S&P 500: ‘worst start since 1933’
by George Hatjoullis
The headline may or may not be true but it has popped up in various forms today and overnight. A look at 1933 seemed only polite, though getting data is less easy than one might imagine. The internet threw up a monthly series for the S&P 500 but in constant December 2013 prices. In other words it is a real price series. Even better and here is the link (http://bit.ly/1e0aOkP). The % changes do seem consistent with other sites that quote return data for this period. Percentage changes quoted here are from data on this site.
January 1933 was a bad month (down around 11%). Unfortunately, there is no intra-month data so the depth of any further decline in February is unclear. However, the index ended up on its February 1 value! More important the index then rallied strongly achieving 74% gain between February 1 and July 1. Not too shabby. The attempt to ‘scare up’ equity moves by including a ‘since 1930s’ comparison is misleading and disingenuous. This was not the unmitigated bear market that lives in folklore. There were good periods and 1933 was one of these periods and it started badly. It is ironic that those looking for a bear market in 2014 should choose this year to compare.
The regulatory authorities constantly warn that history is no guide to the future yet ‘experts’ constantly refer to history in making their pronouncements. It is best to focus on the present and leave the past to historians and the future to the astrologers (many of whom will give investment advice). The year began with nervousness. In part this nervousness rests on the strong gains made in 2013. A correction was likely simply because these gains were so good. In the so-called emerging markets, money has been flowing out since May 2013 and the outflow has attracted attention. The problem here is that these markets only went up in the first place because of weight of money flowing in during the crisis. The attempt to exit has caused a ‘revolving door’ event, a small market failure. The nature of such events has been discussed at length in Economics 1-18.
The catalyst may have been the Federal Reserve taper but the crisis is entirely self-made. Part of the problem has been the concept of a ’emerging market’. It implies dynamism and growth and the ability to benefit from capital. The old terms were ‘third world’ and ‘underdeveloped’, which, whilst less politically correct, better conveyed the essential feature of having limited capacity to absorb capital. The fault lies with the research departments of banks that are not really research departments but more extensions of the marketing effort. Many of these emerging markets also have issues of governance which is often ignored when it suits and then becomes a ‘surprise’. The implication of funds leaving these markets for the S&P 500 is hardly negative. Where exactly are these funds going to end up?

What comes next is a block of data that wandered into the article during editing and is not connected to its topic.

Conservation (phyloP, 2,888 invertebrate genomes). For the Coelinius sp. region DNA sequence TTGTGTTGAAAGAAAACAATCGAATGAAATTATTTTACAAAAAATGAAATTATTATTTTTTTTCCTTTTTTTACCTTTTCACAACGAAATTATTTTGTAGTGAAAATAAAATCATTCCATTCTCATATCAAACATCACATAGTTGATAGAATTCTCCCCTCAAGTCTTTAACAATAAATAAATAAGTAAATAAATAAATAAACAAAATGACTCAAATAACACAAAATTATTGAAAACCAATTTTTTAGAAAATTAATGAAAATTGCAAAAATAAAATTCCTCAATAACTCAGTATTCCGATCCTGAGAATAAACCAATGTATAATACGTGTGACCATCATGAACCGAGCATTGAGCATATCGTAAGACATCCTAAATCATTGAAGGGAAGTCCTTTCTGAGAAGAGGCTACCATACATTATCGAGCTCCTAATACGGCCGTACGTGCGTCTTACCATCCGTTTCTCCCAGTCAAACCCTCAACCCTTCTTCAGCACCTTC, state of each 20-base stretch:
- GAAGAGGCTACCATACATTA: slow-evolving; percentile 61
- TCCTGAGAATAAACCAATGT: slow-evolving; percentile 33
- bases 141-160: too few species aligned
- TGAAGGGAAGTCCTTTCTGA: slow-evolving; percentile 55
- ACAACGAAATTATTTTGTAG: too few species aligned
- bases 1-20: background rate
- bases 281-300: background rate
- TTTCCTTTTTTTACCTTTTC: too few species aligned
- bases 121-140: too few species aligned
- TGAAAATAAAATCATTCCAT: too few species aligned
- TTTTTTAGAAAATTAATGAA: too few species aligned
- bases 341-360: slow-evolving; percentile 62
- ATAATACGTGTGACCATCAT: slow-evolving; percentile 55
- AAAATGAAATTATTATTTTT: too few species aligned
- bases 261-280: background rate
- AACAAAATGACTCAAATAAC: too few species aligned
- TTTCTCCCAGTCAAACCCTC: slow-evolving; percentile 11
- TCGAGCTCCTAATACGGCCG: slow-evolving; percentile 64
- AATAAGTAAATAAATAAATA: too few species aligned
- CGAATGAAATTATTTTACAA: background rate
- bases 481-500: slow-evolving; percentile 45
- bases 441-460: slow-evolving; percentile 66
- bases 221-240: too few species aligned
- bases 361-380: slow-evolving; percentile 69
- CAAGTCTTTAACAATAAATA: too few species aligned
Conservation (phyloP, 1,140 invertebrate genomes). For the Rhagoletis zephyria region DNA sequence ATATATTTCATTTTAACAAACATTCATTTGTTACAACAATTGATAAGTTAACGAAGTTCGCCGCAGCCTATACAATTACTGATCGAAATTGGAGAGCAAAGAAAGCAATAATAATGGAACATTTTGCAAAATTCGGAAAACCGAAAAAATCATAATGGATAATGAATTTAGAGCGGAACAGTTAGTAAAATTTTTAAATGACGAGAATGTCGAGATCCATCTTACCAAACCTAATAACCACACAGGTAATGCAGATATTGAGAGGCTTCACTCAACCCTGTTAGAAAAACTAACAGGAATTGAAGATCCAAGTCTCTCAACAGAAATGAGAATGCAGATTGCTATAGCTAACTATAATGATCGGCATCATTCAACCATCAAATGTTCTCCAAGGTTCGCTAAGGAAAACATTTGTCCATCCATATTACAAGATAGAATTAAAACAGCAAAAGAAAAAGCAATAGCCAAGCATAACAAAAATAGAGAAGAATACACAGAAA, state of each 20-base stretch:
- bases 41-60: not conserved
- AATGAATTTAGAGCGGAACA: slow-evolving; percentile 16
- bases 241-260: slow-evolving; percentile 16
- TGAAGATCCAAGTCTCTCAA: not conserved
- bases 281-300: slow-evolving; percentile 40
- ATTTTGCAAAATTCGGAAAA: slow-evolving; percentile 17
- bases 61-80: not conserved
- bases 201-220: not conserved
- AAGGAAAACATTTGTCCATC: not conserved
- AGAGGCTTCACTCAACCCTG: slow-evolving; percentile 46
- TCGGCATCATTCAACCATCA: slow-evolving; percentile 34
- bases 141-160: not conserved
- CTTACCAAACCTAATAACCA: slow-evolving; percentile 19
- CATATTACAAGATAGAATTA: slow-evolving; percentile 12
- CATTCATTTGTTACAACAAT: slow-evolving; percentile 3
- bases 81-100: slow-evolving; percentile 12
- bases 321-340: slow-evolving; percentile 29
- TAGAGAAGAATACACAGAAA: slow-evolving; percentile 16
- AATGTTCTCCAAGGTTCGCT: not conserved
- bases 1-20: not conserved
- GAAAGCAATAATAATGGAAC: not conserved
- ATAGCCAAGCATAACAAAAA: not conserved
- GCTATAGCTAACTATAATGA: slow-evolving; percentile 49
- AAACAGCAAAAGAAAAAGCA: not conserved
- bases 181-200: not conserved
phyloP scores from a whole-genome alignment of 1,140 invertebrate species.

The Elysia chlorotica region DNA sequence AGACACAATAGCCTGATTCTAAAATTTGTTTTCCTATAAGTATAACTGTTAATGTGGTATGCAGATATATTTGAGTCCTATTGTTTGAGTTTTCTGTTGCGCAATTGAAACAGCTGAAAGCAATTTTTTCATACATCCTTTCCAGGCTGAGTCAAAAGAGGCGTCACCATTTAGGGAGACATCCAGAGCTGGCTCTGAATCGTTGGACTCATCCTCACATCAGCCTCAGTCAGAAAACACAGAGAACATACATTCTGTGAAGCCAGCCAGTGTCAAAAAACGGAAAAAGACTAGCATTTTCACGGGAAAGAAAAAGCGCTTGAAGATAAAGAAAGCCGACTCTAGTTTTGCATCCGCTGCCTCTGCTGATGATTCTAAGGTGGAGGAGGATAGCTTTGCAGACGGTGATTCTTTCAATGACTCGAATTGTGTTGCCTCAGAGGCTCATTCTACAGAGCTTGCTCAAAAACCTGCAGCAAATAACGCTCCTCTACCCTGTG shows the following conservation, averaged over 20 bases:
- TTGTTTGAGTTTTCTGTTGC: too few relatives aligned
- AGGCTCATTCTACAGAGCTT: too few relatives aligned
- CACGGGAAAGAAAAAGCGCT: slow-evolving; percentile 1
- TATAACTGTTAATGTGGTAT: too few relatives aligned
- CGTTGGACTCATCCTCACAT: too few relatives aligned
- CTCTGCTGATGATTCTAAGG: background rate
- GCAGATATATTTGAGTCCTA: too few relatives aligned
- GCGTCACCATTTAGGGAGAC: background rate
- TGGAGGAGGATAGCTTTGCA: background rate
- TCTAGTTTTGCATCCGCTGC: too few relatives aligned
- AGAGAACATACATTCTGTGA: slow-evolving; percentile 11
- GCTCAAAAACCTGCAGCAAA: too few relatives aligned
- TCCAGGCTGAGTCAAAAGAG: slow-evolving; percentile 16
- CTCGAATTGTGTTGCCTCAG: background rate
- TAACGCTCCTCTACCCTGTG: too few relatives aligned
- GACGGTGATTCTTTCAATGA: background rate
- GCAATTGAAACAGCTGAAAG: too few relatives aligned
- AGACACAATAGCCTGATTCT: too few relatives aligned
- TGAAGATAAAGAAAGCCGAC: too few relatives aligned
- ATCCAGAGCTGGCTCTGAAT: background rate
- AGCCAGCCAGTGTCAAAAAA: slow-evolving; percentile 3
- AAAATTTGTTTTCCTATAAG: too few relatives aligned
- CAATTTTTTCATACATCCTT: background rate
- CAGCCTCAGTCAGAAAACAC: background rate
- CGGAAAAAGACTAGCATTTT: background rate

Looking at the asset classes available at the start of 2014 it all looked rather gloomy. Cash pays little nominal interest though with deflation a legitimate concern the ‘real’ return might not be so bad. The problem is more where to hold large wads of cash rather than the return, as the security of bank deposits is not what investors used to believe. Bonds offer a better prospect except that the taper has made long maturity bonds less appealing. Short maturity bonds however seem safe enough (even in the eurozone) and not a bad prospect for a deflation risk. However, safety-first is not the only consideration. Hedge funds, pension funds, insurance funds etc all need some significant returns to justify their existence and meet their long-term liabilities. Corporate bonds,property and equity are the only remaining primary asset classes ( bank loans are like corporate bonds).
The CB policy set up is still for low rates and easy reserve conditions. The Federal Reserve may be easing back on asset purchases but it will not be raising rates any time soon. Nor indeed are any central banks outside of those being forced to do so by capital flows. There does seem to be far too much money capital looking for a home, and a return, than there is opportunity. This situation may not improve and the result may be deflation. However, this is a process of gradual awakening rather than crisis. There is no reason to think the S&P 500 will do more than correct in 2014. Going forward however it may be quite different.
Looking along the real S&P 500 index in the above link, the level of February 1, 1933 is not seen again in real terms. It is approached only during WWII, a very unusual situation. This comparison with 1933 is at once reassuring and rather disconcerting.